I've been a Pitchfork.com reader pretty much from the beginning, have attempted to apply to write for the site multiple times, am friends with past and present staff members, and have had occasion to trash-talk particular ideas, approaches, and opinions espoused there over its nearly two decades of existence. Pitchfork hoovers down at least five or 10 minutes of my life force every single day; I'm one of those weirdos who actually keeps track of bylines, and notice when new names are added and long- or short-time contributors suddenly and inexplicably vanish.
There's a lot to like about the site and the cultural enterprise that has emerged around it, and there are definitely some things to question and confront. What concerns me now is not taste, rockism, the dearth of metal coverage, the ratings system, or the lack of any ability to log comments, any of the other typical nits haters love and live to pick. My beef lies in the cursory, over-curated way in which Pitchfork has presented interviews in recent months: a bizarre trend that shortchanges the gifts of interviewer and interviewee alike, extending—I can only assume—an olive branch to a "millennial" audience with the attention span of gnats.
How else to interpret, say, the site's November 4, 2013 interview with Stephen Malkmus? It's hardly a weak piece of journalism; Larry Fitzmaurice frontloads the piece with gratuitous, quote-studded background, drops some jewels about Wigout At Jagbags, chats amiably with the man formerly known as Hazel Figurine about, well, nothing. That’s acceptable; one doesn't peruse Malkmus interviews for deep philosophical statements or policy prescriptions, and lede + Q&A is modus operandi for modern reporting. What's irksome is this: the lede is 744 words, and the interview is 608 words, which is ridiculously lopsided; the lede should be much, much briefer than the formal interview, and prime the reader for a deep dive inter the nether regions of the interviewee’s brain. Worse, the writer has committed the sin of treating that lede like a feature story, spiced with pull quotes plainly gleaned from the interview, with the effect being that by the time the format gear shifts into Q&A, the unspoken compact between reader and writer demands that the feature spool on, but then it just doesn't, and a formal Q&A feels like an betrayal, a letdown. (Even worse: the site's Future Islands drive-by earlier this week.)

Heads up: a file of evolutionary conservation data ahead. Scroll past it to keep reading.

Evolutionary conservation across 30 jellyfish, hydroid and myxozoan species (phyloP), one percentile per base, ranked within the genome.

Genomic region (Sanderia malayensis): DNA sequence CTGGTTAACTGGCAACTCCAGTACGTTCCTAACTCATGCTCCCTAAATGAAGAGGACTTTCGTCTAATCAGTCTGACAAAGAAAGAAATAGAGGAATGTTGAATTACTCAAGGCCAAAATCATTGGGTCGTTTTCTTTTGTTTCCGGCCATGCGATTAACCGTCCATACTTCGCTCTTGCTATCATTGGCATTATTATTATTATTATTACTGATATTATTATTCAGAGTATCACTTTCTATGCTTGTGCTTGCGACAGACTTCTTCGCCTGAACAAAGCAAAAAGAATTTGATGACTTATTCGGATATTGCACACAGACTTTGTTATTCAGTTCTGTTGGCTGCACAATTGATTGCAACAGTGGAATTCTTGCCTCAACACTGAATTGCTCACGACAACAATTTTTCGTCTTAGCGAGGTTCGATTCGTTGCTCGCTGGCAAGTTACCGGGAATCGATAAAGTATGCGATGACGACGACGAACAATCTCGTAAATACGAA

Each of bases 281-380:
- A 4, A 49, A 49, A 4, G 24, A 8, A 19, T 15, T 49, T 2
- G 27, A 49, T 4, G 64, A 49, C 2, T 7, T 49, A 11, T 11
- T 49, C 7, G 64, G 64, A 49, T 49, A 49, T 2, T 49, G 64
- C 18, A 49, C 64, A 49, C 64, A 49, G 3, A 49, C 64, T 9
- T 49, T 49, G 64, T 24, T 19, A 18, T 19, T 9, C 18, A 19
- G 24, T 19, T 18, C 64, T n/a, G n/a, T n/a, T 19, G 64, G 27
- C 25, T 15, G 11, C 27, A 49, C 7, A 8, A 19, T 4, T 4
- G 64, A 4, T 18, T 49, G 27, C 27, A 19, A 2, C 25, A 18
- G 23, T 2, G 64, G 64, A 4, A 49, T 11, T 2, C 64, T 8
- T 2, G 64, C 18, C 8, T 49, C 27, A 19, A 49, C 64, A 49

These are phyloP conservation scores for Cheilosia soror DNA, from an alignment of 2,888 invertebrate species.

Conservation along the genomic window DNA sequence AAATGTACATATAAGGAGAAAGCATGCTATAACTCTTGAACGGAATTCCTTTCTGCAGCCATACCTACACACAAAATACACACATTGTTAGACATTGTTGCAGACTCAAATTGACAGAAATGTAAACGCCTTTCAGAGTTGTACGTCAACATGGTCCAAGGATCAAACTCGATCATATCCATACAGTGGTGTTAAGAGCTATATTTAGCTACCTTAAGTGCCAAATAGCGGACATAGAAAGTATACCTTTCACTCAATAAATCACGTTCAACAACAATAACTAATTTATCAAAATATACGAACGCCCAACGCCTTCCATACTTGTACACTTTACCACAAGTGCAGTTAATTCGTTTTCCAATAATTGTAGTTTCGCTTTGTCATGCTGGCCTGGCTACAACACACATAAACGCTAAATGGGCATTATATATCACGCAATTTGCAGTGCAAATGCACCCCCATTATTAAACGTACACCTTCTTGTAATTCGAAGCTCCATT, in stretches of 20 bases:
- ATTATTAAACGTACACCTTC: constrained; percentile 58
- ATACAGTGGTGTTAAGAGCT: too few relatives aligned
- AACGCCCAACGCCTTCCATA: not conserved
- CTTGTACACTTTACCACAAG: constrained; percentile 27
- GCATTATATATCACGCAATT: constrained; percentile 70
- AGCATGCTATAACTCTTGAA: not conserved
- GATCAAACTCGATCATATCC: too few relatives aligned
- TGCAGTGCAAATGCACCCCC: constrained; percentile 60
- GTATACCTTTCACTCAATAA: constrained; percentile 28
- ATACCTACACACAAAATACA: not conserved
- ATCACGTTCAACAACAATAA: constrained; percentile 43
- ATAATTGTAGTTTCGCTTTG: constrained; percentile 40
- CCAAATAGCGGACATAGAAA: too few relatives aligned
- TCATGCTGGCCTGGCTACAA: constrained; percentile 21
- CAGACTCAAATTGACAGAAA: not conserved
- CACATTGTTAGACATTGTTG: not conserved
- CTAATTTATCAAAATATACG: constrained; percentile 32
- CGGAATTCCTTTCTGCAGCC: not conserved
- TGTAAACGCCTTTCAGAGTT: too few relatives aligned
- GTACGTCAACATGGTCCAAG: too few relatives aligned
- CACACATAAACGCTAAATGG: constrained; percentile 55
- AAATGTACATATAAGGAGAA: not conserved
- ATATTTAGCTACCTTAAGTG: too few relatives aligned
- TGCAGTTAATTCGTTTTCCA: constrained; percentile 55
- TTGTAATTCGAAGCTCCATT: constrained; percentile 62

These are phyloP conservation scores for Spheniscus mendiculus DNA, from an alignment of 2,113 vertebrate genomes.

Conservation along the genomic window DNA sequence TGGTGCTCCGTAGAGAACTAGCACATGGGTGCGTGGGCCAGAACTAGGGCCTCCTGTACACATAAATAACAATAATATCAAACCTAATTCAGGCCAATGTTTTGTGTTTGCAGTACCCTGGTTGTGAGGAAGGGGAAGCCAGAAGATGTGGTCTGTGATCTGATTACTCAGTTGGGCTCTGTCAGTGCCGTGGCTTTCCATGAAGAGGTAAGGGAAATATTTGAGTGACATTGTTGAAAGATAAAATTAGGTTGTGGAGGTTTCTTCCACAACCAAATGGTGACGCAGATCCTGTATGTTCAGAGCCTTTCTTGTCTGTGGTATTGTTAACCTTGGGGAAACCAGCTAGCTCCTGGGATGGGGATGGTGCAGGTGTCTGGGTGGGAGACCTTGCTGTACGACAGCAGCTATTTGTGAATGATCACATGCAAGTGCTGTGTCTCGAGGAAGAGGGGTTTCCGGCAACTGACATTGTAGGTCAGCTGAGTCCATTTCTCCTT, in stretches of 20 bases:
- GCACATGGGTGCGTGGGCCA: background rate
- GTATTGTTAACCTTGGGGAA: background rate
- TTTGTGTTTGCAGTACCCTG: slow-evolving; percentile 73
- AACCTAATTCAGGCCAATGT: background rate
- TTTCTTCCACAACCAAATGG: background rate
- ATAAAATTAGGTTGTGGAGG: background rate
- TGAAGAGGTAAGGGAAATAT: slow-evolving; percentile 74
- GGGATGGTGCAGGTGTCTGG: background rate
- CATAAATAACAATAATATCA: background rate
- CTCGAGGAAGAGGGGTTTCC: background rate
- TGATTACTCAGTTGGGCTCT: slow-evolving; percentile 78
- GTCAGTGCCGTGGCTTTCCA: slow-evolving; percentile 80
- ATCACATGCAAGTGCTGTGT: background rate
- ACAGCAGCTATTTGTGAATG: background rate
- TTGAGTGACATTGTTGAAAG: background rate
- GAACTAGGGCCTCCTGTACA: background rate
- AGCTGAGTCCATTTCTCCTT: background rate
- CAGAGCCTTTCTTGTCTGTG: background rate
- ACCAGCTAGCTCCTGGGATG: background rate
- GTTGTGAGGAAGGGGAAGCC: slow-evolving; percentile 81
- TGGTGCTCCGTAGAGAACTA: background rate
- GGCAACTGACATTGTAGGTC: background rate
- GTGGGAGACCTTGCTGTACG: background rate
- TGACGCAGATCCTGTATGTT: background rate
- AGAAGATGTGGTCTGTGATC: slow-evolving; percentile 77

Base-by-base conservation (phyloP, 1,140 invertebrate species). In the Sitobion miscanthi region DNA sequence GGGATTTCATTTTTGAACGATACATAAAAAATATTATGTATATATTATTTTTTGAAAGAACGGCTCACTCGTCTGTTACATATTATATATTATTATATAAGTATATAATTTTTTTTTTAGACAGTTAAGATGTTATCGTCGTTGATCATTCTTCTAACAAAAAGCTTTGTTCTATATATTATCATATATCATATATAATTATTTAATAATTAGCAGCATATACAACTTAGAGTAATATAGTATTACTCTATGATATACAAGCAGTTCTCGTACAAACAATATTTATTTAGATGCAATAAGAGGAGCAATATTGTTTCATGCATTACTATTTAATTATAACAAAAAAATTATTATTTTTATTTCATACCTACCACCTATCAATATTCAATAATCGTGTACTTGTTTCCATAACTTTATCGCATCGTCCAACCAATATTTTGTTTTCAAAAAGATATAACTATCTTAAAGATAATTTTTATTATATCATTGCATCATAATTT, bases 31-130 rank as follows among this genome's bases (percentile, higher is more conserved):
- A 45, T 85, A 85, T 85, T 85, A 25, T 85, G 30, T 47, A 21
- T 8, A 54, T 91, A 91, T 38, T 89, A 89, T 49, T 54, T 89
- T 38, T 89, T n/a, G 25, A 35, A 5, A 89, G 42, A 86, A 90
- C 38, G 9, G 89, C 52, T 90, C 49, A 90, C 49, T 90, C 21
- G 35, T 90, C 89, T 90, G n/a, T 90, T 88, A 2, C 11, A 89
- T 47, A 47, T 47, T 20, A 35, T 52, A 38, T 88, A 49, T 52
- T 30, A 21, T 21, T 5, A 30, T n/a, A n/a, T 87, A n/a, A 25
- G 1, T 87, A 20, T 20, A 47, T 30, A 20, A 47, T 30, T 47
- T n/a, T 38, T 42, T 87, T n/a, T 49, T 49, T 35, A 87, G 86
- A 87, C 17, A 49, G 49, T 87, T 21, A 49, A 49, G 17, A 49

This would be less of an issue if the proper Q&A aspect of these pieces were longer, even by just a few questions. But listen: three to five questions is not an interview, and it's likely that Pitchfork interviews involve at least 10 or 12 questions. Why prune these interviews to down to the trunks? Why slice the life out of them? What does anyone—writer, subject, reader—gain from this? Interviews should be involving, memorable, rambling—not a culled gathering of choice non-sequiturs that reveal little. If your subjects are holding back or the material is weak, craft it into a proper feature. Pitchfork has had a bunch of great, illuminating features on artists including Ariel Pink, Danny Brown, and Phoenix that are impossible to turn away from; there have been hugely satisfying interviews, too, in experimental music column “The Out Door” and with Grimes, Arsabmuzik, and My Bloody Valentine's Kevin Shields.
And, yes: I fully realize that there are likely subtle gradations of difference between what constitutes a "Rising," an "Update," and an "Interview" in the Pitchfork view of the world. But, c'mon, guys! Three questions and three answers do not in any way constitute an interview, in any sense, unless you're working for a glossy teen magazine or generating margin content for GQ. Pitchfork hasn't always been this way, and I'm hoping that this is a direction it will steer away from.
They need to construct these narratives around every fucking band they cover…to be fair, it's hard to run a music culture website as big as p4k with the irreverence of the far superior Tiny Mix Tapes. I mean, isn't their app sponsored by Nissan? I just wish they were a little more transparent, corporate sponsorship isn't an ultimate evil, but be upfront about it, this is the new era.
New era for what? Corporations always glom on to what's popular.
Couldn't agree more, Raymond. I appreciate that I'm not the only person that is miffed about these fake interviews. Half of them don't ask for anything thoughtful, and the other half of them are asking people without any deep thoughts. Where is Jack Handey? The cheap Q&A preys upon the reader's hope that they will feel like they've "gotten to know" the subject. When Q&A's are mostly email-based rather than in person, in an age where every artist is overly concerned with image, the reader doesn't often "get to know" much. But I keep coming back to them just in case, which is why they're so ubiquitous.
What bugs me most is that I just KNOW there's more, and they don't have the excuse that it's print and space is limited. Left unsaid in my piece is that they now have a print edition where the extras (lol) probably turn up, but it's still lame.